In a startling intro, we hear eery, jagged chords as shocking headlines of a baby kidnapping starkly flash onto the screen. Headlines of names (baby Daisy Armstrong and her famous parents) that are unmistakably a mirroring of a real event, the Lindbergh baby kidnapping. Cut to five years later to the introduction of the eccentric and colorful cast of characters on board the Orient Express, most notably of the famous detective with a penchant for fine details, Hercule Poirot.
Sidney Lumet’s MURDER ON THE ORIENT EXPRESS (1974) is a star-studded masterpiece of one of Agatha Christie’s most popular murder mysteries. It’s no coincidence that the release of this film in 1974 when I was a mere eight years old coincided with the beginnings of my obsessive fascination of murder mysteries by masters like Agatha Christie (and Edgar Allen Poe and Alfred Hitchcock). In other words, this film made a memorable impact on me.
[Please note: I will not highlight every character, nor every plot detail in this review. It is a ‘who-dunnit’ after all and I’d hate to spoil it for the handful of you who have somehow managed to not read the novel nor seen this film.]
Richard Widmark as Ratchett requests the famous Hercule Poirot to take his case for a substantial $15k fee. He’s been receiving threatening letters. Poirot is resistant and bored with his request, then moves on. Overnight, as the deep snow traps the train on the tracks in Yugoslavia, Poirot is awoken by strange noises and of a neighboring cabin occupant complaining to the steward. By early morning, Widmark’s room is locked with no response. After forcing their way in as it’s chained from the inside, Ratchett’s body is discovered to be murdered in his bed. As examined and confirmed by the doctor on board, he was stabbed a total of twelve times.
And so the process of interrogations begins, with each individual interview at a time. With George Coulouris as the doctor and Martin Balsam as Bianchi, the director of the rail line and personal friend to Poirot, at Poirot’s side, each suspect appears guilty after each inquiry.
As a personal preference, I enjoy that Finney was physically very transformative as this Hercule Poirot. When you consider what Finney looks like otherwise or even in some of his other well-known roles such as the bald, gregarious Warbucks in ANNIE, he’s practically unrecognizable here. But of the many actors who have adeptly played this distinct Belgie sleuth, my favorite Poirot remains Peter Ustinov.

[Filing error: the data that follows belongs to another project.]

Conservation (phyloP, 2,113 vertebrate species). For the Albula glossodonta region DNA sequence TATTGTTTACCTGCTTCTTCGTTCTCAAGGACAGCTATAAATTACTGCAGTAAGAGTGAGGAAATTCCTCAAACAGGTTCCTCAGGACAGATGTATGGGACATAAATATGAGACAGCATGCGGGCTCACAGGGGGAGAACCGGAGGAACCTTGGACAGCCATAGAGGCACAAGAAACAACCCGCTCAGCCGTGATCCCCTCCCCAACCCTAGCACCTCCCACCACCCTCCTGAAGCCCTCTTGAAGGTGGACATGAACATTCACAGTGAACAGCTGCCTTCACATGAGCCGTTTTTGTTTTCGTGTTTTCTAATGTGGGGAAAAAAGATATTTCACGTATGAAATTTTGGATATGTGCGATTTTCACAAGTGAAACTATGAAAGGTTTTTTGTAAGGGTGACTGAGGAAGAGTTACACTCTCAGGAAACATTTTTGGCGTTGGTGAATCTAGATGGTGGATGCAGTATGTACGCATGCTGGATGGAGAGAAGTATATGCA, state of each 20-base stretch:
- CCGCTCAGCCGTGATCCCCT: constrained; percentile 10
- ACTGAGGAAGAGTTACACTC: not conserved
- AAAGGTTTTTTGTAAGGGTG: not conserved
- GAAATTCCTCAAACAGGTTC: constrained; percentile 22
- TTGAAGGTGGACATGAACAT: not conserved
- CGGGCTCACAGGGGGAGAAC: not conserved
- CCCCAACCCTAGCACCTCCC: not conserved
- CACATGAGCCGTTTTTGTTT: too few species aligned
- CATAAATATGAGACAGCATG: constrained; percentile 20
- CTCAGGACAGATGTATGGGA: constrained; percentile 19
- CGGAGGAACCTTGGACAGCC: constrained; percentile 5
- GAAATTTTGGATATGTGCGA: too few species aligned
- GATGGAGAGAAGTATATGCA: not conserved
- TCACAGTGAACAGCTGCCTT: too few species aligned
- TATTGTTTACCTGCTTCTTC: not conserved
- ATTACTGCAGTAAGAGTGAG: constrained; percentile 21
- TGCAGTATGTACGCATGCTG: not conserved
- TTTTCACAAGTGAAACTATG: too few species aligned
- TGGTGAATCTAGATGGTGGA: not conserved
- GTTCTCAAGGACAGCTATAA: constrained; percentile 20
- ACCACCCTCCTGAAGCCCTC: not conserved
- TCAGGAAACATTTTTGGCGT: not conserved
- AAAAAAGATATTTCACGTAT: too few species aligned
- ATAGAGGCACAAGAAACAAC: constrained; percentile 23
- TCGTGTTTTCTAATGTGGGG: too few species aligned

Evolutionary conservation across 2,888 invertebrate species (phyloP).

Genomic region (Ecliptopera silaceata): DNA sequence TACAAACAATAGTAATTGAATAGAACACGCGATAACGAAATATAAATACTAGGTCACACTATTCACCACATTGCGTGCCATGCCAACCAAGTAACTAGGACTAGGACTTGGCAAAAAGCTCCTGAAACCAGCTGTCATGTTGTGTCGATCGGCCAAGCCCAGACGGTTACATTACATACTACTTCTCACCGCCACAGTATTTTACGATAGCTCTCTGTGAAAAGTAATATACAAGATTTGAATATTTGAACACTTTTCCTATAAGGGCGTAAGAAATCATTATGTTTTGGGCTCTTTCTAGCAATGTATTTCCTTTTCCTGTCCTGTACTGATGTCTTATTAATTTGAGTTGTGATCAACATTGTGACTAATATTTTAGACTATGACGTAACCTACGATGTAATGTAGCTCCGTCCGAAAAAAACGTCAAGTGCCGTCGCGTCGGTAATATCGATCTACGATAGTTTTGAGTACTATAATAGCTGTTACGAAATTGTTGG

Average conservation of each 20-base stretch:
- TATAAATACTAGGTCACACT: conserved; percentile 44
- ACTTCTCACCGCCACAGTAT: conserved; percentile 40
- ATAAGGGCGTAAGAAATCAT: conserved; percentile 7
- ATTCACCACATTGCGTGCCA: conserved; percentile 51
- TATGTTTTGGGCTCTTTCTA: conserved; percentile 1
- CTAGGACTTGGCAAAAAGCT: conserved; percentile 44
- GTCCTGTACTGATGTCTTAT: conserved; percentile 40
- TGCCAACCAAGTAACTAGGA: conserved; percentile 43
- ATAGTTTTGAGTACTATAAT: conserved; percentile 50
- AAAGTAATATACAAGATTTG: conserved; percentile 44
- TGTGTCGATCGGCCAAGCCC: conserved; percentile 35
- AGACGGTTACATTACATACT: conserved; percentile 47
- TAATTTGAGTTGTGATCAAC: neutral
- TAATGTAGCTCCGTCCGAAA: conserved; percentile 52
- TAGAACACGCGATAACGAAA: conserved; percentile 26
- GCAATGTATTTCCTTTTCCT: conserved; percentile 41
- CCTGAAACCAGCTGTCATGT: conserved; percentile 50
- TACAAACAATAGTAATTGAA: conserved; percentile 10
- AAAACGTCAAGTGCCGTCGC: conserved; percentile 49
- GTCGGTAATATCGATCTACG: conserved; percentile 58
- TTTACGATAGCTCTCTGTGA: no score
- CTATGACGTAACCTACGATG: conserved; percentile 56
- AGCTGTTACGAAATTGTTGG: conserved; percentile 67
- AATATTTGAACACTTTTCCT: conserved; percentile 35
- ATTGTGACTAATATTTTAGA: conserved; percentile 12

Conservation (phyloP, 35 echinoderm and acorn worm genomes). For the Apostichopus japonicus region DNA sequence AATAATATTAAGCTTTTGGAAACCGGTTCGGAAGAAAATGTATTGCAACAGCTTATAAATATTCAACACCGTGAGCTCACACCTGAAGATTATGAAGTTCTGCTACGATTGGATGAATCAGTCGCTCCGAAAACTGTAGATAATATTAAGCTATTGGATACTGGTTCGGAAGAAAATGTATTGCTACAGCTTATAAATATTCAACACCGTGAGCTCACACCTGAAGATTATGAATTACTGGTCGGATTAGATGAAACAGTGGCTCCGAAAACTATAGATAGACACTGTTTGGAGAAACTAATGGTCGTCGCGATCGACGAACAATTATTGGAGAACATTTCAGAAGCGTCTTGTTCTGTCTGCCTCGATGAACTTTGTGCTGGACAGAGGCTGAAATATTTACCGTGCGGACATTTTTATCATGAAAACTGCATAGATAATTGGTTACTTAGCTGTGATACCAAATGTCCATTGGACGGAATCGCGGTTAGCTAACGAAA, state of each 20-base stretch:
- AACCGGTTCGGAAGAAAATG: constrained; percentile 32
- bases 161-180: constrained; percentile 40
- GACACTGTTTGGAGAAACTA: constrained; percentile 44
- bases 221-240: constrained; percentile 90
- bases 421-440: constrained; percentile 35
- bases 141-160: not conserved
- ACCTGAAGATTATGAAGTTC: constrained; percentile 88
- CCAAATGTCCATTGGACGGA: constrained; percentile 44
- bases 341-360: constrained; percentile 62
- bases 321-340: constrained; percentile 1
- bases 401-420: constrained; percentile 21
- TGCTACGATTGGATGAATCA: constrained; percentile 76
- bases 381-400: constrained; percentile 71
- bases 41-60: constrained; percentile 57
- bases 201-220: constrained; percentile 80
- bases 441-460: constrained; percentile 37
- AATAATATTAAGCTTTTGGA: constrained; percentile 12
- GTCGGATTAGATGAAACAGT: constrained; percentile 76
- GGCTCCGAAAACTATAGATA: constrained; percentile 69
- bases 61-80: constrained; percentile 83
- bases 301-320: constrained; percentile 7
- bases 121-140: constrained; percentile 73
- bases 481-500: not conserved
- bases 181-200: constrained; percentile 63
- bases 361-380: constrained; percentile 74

Anthony Perkins as Mr. McQueen is disappointing as an over-acting, nervous yet campy play on his Bates character. “Motherless boy” who smiles wryly at the thought of incriminating himself as a murder suspect.
John Gielgud as Beddoes is reliable as the well polished, well-mannered man-servant. Like similar characters in his filmography, Gielgud as Beddoes insults with refined culture. In example, a cabin mate Pierre pesters him while he quietly attempts to read a book. He what it’s about. Beddoes acerbically responds in a quick, dry tone, “it’s about 10:30.”
Lauren Bacall as Mrs. Hubbard is terrific as the non-stop-talking chatter box who infuses some reference to one of her two dead husbands into every conversation. Everyone tries to avoid her despite her pursuit. But she plays a key role. It’s her voice that woke up Poirot the night of the murder, complaining of a man entering her room. It’s her room that appears to be the access point for the murderer into the locked Ratchett’s cabin. She adds more clues to the mix as the mystery unraveling proceeds.